Jamie Newberg doesn’t look much different today than that fresh-faced kid that showed up in Atlanta nearly 20 years ago to embark on what turned out to be unlikely career in college football recruiting. But his youthful appearance belies the slings and arrows and pitfalls he has survived to reach the pinnacle of the business.
Today Newberg, 42, is a national recruiting analyst for Rivals.com. He laughs when recalling how it all began.
“Growing up in the Tampa-St. Pete area, I was always a huge Bucs’ fan,” said Newberg, a graduate of the University of South Florida. “In those days, all you had to look forward to was the draft. So that’s kind of how I got started, following and keeping up with all the players the Bucs might draft. I fell in love with it.”
Back home in St. Pete after college, Newberg said he was the typical 22-year-old. “I didn’t know what I wanted to do,” he said. “One of my friends in college had a job at SportsSouth. He said he could get me an internship working as a production assistant. So I packed up my car and moved to Atlanta the next day.”
One of Newberg’s first gigs at SportSouth was to assist recruiting expert Forrest Davis with his new recruiting TV show. Newberg’s job was to scramble around and try to find videotape and/or film on the prospects Davis — one of the pioneers in the business — planned to discuss on the show. That was no small task in the pre-Internet days.
“It was brutal,” Newberg says with a chuckle. “I still remember making all these lists on paper and dividing them by markets and states. I would call affiliates begging for one-minute of footage on some guy they might not have even heard of. It’s a lot easier nowadays.”
What started out as a one-time, experimental call-in show ended up running on Fox Sports South for years. And after four months Newberg went from being a low-paid intern to a low-paid full-time production assistant. Eventually he moved in front of the camera and Newberg has been at the forefront of the recruiting game ever since.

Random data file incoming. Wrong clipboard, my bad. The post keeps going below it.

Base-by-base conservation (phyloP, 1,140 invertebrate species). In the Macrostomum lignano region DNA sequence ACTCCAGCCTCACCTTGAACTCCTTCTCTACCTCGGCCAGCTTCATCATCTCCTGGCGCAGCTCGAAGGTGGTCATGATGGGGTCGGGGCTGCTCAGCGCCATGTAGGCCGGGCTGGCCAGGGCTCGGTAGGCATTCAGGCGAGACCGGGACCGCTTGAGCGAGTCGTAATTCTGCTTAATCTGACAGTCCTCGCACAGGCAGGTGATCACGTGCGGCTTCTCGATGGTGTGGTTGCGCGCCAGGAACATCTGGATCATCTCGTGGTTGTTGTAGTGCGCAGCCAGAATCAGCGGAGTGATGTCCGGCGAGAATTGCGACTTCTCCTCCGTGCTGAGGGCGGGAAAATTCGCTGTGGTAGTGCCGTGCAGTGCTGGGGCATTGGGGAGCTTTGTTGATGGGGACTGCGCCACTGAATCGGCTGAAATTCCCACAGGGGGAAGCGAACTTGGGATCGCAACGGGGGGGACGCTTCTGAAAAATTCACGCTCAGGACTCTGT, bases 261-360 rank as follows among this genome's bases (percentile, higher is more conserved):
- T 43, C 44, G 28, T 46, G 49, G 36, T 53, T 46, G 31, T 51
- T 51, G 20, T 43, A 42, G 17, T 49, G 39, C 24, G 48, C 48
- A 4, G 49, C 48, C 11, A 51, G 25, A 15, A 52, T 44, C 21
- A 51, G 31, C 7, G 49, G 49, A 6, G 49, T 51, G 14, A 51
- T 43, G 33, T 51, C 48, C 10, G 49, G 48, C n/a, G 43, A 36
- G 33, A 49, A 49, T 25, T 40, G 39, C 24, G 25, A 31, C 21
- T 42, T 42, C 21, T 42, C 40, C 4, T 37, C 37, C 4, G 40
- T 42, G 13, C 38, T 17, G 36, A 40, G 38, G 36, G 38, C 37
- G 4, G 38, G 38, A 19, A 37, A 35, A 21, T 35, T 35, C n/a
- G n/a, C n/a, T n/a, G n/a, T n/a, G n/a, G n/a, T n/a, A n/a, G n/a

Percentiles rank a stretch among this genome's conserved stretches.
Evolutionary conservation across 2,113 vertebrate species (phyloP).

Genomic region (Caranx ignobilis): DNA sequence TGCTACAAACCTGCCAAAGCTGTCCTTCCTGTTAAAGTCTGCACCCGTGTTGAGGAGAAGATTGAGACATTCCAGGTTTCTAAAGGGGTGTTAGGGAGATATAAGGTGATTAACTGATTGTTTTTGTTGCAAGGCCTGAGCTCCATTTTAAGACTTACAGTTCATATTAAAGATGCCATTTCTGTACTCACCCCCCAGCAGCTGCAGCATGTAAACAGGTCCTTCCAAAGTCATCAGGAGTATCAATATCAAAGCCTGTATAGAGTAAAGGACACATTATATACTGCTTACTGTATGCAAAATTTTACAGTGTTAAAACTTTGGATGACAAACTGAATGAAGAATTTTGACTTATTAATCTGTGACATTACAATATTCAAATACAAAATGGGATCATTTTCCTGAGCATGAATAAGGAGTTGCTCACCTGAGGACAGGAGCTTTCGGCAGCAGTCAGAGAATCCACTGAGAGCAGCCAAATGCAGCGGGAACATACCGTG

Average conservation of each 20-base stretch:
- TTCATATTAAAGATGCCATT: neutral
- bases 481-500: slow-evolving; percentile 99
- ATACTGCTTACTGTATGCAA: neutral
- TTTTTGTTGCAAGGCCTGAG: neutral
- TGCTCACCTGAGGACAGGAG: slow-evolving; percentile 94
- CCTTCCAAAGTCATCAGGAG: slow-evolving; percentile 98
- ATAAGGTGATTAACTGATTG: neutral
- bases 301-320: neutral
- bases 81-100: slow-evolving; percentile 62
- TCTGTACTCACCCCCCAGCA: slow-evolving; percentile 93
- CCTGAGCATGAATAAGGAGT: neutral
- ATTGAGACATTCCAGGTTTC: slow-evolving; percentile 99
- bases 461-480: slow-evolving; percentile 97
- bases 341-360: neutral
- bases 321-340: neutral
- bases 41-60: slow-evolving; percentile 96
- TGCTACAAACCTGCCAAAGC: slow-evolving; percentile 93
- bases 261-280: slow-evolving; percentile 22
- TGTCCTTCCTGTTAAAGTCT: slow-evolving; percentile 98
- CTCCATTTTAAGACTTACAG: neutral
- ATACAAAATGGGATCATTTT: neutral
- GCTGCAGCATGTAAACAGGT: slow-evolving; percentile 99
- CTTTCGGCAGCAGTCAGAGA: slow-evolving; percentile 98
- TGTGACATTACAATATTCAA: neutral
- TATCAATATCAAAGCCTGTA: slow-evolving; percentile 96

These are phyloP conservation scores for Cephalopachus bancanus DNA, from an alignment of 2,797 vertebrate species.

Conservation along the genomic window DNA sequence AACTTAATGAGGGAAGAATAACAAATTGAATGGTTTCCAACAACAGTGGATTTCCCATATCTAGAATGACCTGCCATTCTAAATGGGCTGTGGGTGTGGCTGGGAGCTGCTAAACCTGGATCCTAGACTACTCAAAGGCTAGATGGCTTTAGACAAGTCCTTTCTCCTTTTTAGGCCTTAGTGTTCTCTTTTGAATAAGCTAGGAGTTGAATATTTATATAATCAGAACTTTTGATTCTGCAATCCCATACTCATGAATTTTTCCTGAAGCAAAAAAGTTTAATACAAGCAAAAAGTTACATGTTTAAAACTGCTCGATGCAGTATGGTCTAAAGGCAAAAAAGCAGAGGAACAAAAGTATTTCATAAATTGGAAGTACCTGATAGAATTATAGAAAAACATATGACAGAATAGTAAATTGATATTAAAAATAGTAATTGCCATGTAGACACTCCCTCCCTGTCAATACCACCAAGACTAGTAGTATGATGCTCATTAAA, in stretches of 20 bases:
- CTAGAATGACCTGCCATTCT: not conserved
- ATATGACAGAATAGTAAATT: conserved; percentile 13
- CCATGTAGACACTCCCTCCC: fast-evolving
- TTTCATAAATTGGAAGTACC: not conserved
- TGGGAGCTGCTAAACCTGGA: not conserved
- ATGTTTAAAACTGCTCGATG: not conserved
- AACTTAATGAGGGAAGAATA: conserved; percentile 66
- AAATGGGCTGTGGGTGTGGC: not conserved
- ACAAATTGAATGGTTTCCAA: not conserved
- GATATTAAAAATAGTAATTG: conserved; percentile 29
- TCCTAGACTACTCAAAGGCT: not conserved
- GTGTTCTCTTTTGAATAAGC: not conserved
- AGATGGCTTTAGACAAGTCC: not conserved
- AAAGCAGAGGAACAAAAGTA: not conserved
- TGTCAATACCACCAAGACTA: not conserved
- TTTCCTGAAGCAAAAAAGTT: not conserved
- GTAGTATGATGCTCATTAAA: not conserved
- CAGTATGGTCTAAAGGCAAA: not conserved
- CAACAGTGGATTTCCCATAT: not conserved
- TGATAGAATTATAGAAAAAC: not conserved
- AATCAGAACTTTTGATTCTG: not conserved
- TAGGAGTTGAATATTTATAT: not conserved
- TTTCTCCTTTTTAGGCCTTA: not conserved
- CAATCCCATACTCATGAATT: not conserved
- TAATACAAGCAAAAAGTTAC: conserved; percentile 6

In 1996, Newberg launched the magazine BorderWars, followed shorly by a website of the same name. Focusing only on Southeastern football, the website quickly became the most popular of its kind.
“It was all because of the Internet,” said Newberg, who lived in Atlanta for 13 years. “What we do is evaluate and track players. It’s about spreading information. There is no better way to do that than the world-wide web. It really started blowing up in the late-90s. Pretty soon the 900-numbers and the magazines became dinosaurs.”
Newberg said his first website got 80,000 page views his first year in 1997. By 2001, it got 2 million on signing day alone.
Since then Newberg has been bought out and repackaged so many times he’s lost count. He traded his BorderWars site to Rivals.com for stock and lost it all when the company went belly-up in 2001. Newberg was then a charter member of Scout.com — then Insiders.com — and was with that group until the spring of 2008 when he went back to Rivals.com.
In between have come two children, two marriages and umpteen addresses. Today Newberg lives in St. Petersburg with his second wife and one child with another one on the way. And he still loves what he’s doing.
“It’s definitely been a rollercoaster, but it’s been great,” said Newberg, who also hosts “Inside the Huddle; Recruiting Edition” on Comcast Southeast Sports (CSS). “The best part about this job is you get to know these guys in high school and you want them to do well in college and beyond that. I think the first players I tracked were Warrick Dunn and Derrick Brooks. I remember talking to them as high school kids. Now those guys are trying to keep their NFL careers going.”
If they’re anything like Newberg, they’ll keep them going, too.